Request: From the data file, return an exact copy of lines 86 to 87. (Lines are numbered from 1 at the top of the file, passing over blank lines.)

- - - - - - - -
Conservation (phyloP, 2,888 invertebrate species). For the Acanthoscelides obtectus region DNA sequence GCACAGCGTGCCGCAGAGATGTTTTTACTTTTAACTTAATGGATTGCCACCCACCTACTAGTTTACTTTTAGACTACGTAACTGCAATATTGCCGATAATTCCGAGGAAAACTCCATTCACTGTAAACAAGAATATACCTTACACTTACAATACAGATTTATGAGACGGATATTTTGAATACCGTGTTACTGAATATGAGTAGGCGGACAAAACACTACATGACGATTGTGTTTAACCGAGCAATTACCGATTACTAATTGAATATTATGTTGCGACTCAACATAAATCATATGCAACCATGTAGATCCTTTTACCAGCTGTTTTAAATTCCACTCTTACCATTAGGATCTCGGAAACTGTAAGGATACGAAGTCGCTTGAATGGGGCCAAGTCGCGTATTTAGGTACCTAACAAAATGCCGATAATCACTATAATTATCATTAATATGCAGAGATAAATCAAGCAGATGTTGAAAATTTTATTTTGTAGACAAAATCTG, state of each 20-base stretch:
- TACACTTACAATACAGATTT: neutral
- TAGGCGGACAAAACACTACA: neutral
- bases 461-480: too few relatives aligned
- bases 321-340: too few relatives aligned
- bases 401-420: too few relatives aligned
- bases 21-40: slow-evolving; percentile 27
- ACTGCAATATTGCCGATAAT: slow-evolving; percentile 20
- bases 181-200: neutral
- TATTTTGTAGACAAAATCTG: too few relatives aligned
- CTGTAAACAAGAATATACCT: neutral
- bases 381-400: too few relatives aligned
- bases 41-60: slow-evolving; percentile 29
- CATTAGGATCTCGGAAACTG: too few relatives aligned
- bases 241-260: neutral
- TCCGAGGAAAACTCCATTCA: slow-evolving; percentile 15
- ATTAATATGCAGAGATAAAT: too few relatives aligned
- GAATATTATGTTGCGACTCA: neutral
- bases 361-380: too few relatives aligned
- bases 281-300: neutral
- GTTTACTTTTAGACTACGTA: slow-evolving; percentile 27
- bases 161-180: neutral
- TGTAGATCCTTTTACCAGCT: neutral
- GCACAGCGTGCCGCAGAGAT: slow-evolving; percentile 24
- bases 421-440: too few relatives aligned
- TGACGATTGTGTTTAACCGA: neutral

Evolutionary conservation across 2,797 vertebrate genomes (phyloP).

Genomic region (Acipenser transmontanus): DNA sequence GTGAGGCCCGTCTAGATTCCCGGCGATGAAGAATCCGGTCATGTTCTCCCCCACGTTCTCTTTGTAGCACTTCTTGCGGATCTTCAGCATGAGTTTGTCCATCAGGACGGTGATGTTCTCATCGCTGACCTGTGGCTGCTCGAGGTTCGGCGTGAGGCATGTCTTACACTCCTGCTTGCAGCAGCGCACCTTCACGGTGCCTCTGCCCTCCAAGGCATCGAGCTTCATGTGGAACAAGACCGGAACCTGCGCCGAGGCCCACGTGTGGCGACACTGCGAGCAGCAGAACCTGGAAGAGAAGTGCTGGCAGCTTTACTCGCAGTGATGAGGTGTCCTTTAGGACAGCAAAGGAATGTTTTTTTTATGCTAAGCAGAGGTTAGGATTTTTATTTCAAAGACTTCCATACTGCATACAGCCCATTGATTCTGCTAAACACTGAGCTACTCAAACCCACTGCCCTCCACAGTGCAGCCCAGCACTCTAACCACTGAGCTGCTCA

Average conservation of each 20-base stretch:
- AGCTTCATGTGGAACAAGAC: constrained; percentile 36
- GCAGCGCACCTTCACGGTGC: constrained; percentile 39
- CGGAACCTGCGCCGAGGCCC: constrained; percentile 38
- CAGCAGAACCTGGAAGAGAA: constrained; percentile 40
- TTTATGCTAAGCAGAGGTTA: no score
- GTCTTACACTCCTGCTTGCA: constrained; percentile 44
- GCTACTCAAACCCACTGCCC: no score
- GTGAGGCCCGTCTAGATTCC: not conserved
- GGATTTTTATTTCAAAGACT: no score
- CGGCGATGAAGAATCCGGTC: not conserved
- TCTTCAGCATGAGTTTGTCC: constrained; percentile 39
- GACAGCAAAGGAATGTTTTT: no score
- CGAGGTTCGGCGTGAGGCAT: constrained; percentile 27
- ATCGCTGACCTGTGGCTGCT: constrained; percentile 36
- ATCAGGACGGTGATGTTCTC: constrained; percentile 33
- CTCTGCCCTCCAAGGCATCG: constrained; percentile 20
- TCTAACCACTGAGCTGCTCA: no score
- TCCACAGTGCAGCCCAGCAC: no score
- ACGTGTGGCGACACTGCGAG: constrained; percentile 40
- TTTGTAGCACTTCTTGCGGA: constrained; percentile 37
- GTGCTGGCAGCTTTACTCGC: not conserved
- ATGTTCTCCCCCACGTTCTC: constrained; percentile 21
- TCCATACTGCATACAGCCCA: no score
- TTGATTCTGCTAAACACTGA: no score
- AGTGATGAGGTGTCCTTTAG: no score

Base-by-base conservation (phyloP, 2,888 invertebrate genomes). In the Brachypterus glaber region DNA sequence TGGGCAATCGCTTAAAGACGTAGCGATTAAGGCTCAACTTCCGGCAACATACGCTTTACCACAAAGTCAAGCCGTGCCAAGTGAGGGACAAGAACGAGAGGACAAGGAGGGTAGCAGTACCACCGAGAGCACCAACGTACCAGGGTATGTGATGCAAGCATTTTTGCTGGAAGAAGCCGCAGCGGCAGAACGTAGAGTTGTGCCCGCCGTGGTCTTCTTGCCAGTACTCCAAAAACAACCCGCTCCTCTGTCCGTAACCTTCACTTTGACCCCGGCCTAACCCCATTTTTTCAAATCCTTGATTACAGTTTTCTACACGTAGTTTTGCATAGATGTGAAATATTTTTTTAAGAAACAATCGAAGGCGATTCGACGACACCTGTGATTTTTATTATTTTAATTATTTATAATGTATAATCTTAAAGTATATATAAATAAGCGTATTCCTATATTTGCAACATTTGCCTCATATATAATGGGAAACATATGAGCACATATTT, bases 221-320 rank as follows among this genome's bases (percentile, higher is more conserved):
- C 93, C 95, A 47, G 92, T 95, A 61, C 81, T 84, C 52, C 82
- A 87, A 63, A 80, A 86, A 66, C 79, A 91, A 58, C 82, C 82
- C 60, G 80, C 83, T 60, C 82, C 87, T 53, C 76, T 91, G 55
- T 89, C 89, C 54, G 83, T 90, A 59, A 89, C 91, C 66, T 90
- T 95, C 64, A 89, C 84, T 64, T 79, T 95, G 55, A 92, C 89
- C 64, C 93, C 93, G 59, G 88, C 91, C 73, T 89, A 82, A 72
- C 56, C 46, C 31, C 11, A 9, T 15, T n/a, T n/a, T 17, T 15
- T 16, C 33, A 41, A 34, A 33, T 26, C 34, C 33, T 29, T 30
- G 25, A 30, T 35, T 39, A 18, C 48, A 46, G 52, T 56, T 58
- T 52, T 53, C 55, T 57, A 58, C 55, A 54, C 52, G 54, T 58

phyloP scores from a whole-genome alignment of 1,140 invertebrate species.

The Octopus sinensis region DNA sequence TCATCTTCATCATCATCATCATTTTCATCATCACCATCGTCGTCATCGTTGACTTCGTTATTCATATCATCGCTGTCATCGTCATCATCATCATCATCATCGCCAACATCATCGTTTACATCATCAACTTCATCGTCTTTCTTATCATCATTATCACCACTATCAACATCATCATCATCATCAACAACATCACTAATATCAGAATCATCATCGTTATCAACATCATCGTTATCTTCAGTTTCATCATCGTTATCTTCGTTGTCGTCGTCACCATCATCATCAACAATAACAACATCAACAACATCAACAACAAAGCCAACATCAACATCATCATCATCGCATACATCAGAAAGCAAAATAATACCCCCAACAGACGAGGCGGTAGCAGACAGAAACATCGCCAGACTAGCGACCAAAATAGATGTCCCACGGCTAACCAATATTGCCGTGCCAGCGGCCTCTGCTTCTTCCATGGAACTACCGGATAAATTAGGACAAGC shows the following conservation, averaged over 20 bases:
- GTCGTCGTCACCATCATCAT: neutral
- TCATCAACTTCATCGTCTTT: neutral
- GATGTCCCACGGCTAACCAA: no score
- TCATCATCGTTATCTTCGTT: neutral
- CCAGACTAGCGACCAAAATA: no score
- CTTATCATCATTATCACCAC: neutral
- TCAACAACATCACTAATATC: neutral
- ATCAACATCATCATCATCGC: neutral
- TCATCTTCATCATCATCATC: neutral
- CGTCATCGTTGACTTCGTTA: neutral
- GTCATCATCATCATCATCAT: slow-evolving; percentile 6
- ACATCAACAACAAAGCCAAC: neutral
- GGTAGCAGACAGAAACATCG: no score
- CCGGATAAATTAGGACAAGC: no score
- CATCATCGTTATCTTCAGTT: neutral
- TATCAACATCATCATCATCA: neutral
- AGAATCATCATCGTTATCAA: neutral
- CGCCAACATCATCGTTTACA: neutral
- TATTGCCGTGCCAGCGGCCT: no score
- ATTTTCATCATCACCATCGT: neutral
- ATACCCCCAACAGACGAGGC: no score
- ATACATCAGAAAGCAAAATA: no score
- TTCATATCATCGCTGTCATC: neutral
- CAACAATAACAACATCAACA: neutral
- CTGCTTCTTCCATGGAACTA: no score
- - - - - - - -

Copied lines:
- TATTGCCGTGCCAGCGGCCT: no score
- ATTTTCATCATCACCATCGT: neutral